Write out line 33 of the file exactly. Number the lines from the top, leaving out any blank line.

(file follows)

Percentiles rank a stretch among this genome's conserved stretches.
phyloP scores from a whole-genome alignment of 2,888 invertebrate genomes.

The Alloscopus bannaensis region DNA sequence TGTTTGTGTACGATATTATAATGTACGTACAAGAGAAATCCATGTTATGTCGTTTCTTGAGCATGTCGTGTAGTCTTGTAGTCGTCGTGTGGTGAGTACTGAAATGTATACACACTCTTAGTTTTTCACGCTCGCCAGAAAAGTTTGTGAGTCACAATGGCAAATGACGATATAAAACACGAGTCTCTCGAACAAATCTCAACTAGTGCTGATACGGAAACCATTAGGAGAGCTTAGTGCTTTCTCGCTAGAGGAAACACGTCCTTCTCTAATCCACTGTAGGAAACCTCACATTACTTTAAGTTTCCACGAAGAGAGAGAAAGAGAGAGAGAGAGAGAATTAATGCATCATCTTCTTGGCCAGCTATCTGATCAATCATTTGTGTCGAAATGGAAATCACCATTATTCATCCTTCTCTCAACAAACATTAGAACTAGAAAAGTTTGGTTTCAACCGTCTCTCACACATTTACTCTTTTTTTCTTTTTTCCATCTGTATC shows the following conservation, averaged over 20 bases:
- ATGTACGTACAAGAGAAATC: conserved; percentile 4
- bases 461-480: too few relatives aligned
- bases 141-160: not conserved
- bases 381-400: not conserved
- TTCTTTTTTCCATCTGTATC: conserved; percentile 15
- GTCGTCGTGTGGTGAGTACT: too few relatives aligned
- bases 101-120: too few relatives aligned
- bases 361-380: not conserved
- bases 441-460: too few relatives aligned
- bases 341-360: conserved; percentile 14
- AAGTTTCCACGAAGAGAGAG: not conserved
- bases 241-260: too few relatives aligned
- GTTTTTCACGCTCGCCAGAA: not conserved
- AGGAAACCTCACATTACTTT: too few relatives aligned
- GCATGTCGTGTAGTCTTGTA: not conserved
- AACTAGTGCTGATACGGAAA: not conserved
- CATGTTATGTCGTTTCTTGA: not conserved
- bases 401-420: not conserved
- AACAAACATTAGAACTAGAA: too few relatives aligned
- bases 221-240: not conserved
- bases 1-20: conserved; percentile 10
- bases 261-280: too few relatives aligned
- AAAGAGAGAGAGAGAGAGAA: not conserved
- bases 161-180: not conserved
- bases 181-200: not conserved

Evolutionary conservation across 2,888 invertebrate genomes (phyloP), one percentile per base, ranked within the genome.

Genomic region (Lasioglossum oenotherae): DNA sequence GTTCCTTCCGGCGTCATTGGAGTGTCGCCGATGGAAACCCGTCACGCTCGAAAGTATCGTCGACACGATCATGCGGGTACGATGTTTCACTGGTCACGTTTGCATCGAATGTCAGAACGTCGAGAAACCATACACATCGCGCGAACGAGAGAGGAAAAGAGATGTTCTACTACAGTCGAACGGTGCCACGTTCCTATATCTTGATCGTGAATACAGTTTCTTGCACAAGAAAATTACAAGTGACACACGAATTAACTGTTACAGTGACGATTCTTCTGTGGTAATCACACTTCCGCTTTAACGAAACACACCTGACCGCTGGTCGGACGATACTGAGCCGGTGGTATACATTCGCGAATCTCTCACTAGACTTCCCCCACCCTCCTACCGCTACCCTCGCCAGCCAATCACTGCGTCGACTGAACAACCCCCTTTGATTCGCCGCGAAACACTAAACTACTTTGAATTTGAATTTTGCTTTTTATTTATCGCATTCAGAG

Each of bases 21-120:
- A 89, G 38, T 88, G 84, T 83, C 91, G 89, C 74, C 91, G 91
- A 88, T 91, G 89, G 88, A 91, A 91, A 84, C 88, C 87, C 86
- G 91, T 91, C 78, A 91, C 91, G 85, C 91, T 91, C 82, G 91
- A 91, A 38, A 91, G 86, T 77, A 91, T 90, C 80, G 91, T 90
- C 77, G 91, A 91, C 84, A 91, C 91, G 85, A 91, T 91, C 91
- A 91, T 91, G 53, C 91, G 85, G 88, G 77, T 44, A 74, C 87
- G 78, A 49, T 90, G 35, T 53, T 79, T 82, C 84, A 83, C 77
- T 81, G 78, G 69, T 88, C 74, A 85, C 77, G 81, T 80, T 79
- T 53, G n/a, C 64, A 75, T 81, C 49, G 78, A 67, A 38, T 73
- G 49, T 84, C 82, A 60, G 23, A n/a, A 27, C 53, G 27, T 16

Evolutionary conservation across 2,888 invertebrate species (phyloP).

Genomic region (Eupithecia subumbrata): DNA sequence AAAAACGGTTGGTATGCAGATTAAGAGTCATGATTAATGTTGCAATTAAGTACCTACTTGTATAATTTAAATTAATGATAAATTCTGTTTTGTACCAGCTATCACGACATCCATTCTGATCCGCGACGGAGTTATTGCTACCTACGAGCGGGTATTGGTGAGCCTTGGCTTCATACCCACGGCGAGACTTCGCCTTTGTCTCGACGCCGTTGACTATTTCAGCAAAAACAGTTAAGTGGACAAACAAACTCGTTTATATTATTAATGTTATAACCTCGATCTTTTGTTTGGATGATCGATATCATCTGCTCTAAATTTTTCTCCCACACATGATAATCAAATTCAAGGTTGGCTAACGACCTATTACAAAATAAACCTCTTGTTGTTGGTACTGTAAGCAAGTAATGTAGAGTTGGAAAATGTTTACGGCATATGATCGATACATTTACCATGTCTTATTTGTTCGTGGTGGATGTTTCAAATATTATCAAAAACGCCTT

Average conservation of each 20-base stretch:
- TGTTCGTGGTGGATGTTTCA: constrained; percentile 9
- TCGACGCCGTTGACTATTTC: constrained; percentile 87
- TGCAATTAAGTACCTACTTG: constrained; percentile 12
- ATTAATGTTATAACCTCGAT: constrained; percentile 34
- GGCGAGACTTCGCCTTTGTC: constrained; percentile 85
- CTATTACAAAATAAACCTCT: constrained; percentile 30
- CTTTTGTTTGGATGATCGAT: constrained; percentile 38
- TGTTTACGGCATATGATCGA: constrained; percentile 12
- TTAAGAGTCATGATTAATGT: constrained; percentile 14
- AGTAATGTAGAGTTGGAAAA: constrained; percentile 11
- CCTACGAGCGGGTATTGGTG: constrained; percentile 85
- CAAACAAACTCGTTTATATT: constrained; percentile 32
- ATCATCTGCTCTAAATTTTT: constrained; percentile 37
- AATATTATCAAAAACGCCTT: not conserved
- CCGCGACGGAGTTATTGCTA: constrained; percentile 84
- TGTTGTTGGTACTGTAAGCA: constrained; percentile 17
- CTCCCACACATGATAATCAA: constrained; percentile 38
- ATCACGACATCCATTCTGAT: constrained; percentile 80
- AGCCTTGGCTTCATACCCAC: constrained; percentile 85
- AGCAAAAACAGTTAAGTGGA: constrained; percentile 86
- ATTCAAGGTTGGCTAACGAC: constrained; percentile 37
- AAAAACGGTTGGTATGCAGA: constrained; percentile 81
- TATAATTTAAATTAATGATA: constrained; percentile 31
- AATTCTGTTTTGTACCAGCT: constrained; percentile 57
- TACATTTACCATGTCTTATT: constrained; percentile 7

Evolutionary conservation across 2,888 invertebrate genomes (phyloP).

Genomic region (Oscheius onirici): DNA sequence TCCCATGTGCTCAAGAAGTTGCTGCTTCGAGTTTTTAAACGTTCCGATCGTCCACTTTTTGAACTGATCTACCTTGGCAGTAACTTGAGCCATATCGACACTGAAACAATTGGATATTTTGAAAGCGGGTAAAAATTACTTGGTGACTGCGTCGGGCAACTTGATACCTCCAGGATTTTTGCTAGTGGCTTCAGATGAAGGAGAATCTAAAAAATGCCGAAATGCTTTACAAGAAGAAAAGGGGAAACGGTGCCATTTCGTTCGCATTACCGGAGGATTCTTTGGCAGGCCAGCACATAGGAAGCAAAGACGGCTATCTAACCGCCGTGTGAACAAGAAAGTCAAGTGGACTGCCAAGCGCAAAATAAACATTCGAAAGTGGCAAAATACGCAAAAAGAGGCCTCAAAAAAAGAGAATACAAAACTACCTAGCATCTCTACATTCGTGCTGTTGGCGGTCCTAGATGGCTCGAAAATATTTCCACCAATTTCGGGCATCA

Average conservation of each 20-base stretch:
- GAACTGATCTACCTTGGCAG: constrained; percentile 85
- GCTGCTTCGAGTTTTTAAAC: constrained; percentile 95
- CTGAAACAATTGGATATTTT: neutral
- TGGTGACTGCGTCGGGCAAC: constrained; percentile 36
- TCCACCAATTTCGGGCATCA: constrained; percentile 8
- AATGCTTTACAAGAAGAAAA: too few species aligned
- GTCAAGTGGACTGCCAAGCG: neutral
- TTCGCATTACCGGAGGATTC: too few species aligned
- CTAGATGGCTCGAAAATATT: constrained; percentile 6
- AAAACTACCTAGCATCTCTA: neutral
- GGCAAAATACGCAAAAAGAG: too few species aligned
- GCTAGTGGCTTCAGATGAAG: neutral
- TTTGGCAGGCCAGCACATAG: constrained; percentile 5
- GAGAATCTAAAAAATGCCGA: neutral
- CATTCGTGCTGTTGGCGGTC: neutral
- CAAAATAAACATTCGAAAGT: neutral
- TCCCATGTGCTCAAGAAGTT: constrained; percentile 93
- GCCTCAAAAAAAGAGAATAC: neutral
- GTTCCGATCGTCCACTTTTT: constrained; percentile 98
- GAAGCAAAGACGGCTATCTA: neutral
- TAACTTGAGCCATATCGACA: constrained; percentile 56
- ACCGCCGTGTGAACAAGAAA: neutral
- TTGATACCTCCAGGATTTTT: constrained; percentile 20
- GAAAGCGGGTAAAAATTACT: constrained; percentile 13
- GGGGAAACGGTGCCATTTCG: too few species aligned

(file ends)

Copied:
- A 88, T 91, G 89, G 88, A 91, A 91, A 84, C 88, C 87, C 86